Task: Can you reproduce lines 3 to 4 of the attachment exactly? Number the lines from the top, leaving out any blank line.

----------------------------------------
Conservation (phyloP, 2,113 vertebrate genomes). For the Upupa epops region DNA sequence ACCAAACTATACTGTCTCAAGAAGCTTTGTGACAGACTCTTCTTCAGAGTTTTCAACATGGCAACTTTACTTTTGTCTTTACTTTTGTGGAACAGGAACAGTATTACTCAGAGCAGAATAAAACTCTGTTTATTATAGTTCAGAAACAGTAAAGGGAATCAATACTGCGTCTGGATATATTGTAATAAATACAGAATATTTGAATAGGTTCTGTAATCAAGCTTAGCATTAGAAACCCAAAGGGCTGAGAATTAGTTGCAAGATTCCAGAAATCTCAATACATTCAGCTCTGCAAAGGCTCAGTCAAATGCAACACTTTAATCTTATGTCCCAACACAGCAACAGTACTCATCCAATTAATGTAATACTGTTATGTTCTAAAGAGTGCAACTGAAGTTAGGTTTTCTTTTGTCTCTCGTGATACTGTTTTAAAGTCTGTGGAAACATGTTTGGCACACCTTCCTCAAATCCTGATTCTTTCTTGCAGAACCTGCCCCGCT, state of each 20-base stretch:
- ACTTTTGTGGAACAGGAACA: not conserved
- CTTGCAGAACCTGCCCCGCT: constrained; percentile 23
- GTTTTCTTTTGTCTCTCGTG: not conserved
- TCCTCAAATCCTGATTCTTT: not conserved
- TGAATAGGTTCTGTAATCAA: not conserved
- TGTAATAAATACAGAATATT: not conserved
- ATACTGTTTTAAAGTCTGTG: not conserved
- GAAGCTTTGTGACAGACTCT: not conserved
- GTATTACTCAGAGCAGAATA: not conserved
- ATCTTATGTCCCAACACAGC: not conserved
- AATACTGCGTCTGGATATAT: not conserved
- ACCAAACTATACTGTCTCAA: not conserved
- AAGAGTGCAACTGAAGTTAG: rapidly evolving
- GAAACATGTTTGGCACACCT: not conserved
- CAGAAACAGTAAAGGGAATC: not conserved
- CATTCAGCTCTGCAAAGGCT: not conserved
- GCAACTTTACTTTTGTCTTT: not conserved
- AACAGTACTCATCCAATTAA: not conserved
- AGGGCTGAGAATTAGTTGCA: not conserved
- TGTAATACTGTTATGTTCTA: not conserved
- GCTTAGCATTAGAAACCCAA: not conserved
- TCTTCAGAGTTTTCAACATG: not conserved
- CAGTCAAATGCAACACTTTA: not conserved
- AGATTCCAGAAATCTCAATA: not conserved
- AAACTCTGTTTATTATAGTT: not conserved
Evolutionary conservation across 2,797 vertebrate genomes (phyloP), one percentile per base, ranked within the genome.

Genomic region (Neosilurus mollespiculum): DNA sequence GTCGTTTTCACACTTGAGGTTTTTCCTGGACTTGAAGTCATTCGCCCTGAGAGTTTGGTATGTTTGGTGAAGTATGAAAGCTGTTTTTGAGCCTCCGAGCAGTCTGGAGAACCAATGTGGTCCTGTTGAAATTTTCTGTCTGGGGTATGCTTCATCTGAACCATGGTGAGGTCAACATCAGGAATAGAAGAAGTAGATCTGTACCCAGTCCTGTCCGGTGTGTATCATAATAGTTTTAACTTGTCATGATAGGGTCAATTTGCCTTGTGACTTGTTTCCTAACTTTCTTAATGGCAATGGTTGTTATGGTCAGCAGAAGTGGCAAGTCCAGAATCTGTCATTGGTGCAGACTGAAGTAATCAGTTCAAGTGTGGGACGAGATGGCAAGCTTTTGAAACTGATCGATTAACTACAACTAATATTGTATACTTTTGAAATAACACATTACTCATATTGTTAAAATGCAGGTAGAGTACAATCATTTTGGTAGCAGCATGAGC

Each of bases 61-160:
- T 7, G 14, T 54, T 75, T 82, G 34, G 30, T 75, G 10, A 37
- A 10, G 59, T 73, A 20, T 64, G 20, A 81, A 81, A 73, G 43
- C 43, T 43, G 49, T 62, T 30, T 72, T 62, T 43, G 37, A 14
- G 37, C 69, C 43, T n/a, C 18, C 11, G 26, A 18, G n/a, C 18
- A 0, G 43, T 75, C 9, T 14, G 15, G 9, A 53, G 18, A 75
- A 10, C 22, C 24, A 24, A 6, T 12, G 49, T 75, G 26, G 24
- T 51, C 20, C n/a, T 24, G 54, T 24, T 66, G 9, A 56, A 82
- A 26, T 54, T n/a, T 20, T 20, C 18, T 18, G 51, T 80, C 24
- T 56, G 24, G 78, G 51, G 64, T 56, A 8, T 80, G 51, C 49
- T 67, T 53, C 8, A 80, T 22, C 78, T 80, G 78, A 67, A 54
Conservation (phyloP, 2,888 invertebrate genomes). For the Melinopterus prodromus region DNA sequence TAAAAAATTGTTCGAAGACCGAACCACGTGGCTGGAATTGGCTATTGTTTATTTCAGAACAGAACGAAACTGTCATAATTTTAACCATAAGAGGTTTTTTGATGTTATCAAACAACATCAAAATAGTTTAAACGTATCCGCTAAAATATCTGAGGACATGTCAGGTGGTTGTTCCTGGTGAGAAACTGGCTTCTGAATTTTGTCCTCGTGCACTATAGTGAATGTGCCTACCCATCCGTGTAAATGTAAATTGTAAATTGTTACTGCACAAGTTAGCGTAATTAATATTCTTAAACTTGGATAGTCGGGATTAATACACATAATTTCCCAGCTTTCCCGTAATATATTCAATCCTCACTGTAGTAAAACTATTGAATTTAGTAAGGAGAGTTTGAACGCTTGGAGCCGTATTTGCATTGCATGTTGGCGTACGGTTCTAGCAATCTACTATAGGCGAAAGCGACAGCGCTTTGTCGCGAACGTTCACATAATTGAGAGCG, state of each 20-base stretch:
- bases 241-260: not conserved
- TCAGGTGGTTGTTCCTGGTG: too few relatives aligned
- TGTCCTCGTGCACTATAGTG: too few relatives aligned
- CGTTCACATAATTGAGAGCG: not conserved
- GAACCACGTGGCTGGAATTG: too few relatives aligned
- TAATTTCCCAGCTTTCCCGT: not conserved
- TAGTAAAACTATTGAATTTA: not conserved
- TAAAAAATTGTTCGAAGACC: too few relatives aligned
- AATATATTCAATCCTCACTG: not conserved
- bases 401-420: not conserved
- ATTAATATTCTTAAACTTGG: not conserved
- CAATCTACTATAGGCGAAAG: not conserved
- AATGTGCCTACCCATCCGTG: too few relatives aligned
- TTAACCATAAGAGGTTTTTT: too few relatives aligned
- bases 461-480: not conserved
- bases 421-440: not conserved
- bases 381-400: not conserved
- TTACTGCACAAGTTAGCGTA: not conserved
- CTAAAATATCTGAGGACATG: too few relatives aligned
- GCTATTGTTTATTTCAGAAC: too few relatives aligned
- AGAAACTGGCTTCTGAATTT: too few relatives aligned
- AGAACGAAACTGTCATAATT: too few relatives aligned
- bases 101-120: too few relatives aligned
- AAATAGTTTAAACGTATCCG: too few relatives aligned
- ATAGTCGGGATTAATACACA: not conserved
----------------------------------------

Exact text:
- CTTGCAGAACCTGCCCCGCT: constrained; percentile 23
- GTTTTCTTTTGTCTCTCGTG: not conserved